Termination of employment: What you need to know

In labour court, cases of unfair/wrongful termination soar by the day. They can be dramatic, especially where the employee or employer acts contrary to his promises and obligations under labour law. Did you know that you can avoid the drama by learning the basics of termination of employment? This article discusses the intricacies of termination in employment law in a simple language. This is so that the reader can understand the basics about termination of employment without using complex legal notions.

Employment under contract

A contract is an agreement between parties creating enforceable obligations recognised by law. Contracts entail the gist of terms and conditions that parties therein must adhere to in order to be bound by their intentions. There are several types of contracts but the fundamental principles are;

  • It must be between parties agreeing to be bound by the contract,
  • The contract must be recognised by the governing law of the land. Illegal contracts are unenforceable. A party that defaults is not at fault because the obligations therein are illegal.
  • It must stipulate the period within which it is to be observed.
  • It provides the duties, liabilities and responsibilities to be borne by the parties.

Contracts may be oral or written, as long as parties concerned have mutually agreed upon the mode. It is pertinent to have a written contract, however, to clearly impose an obligation in case one party evades his responsibility.


This is the act of ending something. When a contract is terminated, it is ended. The parties are no longer obligated to act upon their obligations since the agreement is complete, acted upon or overridden by certain factors. Termination dictates that it must be made according to the agreement in a contract. If it is not followed, the party aggrieved by the termination has rights to enforce the contract or sue the breaching party.

Ways of ending a contract include;

  • Expiry of the contract where there is a definite period
  • Frustration and other factors making it difficult to enforce the contract. These may include, natural disasters collectively known as ‘force majeure’ in law (war, floods, earthquakes, storms and typhoons, hurricanes, avalanches, death/illness/incapacitation of either party, suspension of the contract or any party therein, dissolution or winding up of a company, etc)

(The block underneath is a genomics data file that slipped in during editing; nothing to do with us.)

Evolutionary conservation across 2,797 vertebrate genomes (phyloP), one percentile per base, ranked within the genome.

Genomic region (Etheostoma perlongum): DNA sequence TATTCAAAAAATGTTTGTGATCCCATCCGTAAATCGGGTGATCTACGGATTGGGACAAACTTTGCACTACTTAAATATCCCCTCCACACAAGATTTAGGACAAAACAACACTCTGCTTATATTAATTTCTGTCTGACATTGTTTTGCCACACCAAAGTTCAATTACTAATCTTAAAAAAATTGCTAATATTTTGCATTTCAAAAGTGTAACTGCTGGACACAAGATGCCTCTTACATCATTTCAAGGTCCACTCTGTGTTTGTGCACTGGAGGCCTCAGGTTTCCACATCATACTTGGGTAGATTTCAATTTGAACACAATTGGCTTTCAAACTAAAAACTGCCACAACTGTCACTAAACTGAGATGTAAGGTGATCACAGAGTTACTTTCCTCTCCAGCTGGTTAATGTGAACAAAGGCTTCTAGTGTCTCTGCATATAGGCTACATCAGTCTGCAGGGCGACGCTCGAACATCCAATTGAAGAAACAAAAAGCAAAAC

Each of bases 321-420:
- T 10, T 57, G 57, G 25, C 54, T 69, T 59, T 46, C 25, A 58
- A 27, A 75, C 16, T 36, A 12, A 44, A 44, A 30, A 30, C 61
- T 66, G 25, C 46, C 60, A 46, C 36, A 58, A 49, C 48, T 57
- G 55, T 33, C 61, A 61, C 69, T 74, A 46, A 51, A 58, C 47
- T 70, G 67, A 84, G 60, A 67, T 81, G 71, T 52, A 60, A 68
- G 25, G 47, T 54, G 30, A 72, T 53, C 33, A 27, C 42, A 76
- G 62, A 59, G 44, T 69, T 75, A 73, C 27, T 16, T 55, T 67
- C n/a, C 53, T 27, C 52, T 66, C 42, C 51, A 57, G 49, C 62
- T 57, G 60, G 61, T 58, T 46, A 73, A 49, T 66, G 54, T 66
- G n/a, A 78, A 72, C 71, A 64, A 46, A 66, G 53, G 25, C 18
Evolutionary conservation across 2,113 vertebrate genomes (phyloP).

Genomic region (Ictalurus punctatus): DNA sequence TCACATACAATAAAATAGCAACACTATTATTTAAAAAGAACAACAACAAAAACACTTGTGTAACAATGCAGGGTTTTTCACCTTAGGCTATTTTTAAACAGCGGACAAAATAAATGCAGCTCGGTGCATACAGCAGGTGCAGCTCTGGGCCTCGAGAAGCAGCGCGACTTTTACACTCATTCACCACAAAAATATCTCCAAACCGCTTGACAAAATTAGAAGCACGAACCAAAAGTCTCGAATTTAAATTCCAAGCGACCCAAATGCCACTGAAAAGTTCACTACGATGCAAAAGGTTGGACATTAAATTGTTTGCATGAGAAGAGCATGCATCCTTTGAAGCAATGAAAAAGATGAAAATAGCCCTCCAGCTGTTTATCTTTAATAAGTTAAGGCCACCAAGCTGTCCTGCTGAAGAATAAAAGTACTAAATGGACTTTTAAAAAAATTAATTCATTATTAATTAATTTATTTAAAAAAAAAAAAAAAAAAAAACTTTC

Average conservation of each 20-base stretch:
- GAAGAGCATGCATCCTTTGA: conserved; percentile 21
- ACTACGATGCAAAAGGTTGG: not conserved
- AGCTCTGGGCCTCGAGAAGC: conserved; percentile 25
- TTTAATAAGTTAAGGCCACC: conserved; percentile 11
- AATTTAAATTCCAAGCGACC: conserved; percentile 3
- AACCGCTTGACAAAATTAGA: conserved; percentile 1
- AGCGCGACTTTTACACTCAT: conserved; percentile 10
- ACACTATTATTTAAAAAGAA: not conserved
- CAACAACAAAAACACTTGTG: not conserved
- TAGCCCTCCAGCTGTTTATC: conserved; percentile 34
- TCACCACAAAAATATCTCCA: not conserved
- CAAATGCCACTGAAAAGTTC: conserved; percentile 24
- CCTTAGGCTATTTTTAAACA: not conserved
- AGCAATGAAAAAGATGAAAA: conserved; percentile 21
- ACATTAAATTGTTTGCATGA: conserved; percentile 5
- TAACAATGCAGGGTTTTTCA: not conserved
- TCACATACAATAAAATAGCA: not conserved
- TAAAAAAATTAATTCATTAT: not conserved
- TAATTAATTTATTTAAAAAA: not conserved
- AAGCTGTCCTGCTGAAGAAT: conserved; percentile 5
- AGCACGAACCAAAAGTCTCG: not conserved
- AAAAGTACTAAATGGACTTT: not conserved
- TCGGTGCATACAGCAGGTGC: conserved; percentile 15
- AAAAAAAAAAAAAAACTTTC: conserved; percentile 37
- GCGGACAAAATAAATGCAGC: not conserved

• Retirement age for contracts where the employee is limited by retirement
  • Election to end the contract by giving the other party notice
  • Summary dismissal, where the employer without notice ends the contract.

Notice in termination of employment

 Notice refers to informing a party of something. In employment law, notice may be oral or written. Where a contract of employment specifically requires written notice to be made in a certain manner, it must be followed. If not, the breaching party is liable to suffer damages in law. Notably, notice period starts running from the date it is given.

It only requires the party giving notice to do so in reasonable time.  Notice is fundamental to ending a contract and cannot be replaced. Because some contractual obligations are implied, notice may be difficult to estimate. However, some jurisdictions like Uganda’s have set minimum notice periods for ending employment where it is not specifically provided. Under section 58 (3) of Uganda’s Employment Act, a ‘minimum notice period’ is divided into four (4);

  • Not less than 2weeks where employment is of more than 6months but less than 1year
  • Not less than 1month where employment is of more than 12months but less than 5years
  • Not less than 2months where employment is of 5 years but less than 10years
  • Not less than 3months where employment is of more than 10years.

Payment in lieu of notice

This statement literally translates as ‘payment instead of notice’. There are instances where notice is made with immediate effect contrary to the agreed upon period. For instance, an employer notifies his employee of the termination of the employee’s services prior to ending term. It may be given with the intention of fast-tracking its effect.

In such times, the notification is measured in ‘sums’, meaning that the employer will evaluate how much money to compensate the employee for the period left in the contract and pay that amount and all other benefits he is entitled to, sometimes with bonus.  Payment immediately ends the contract of employment.

Dismissal as a form of termination of employment

  1. Summary dismissal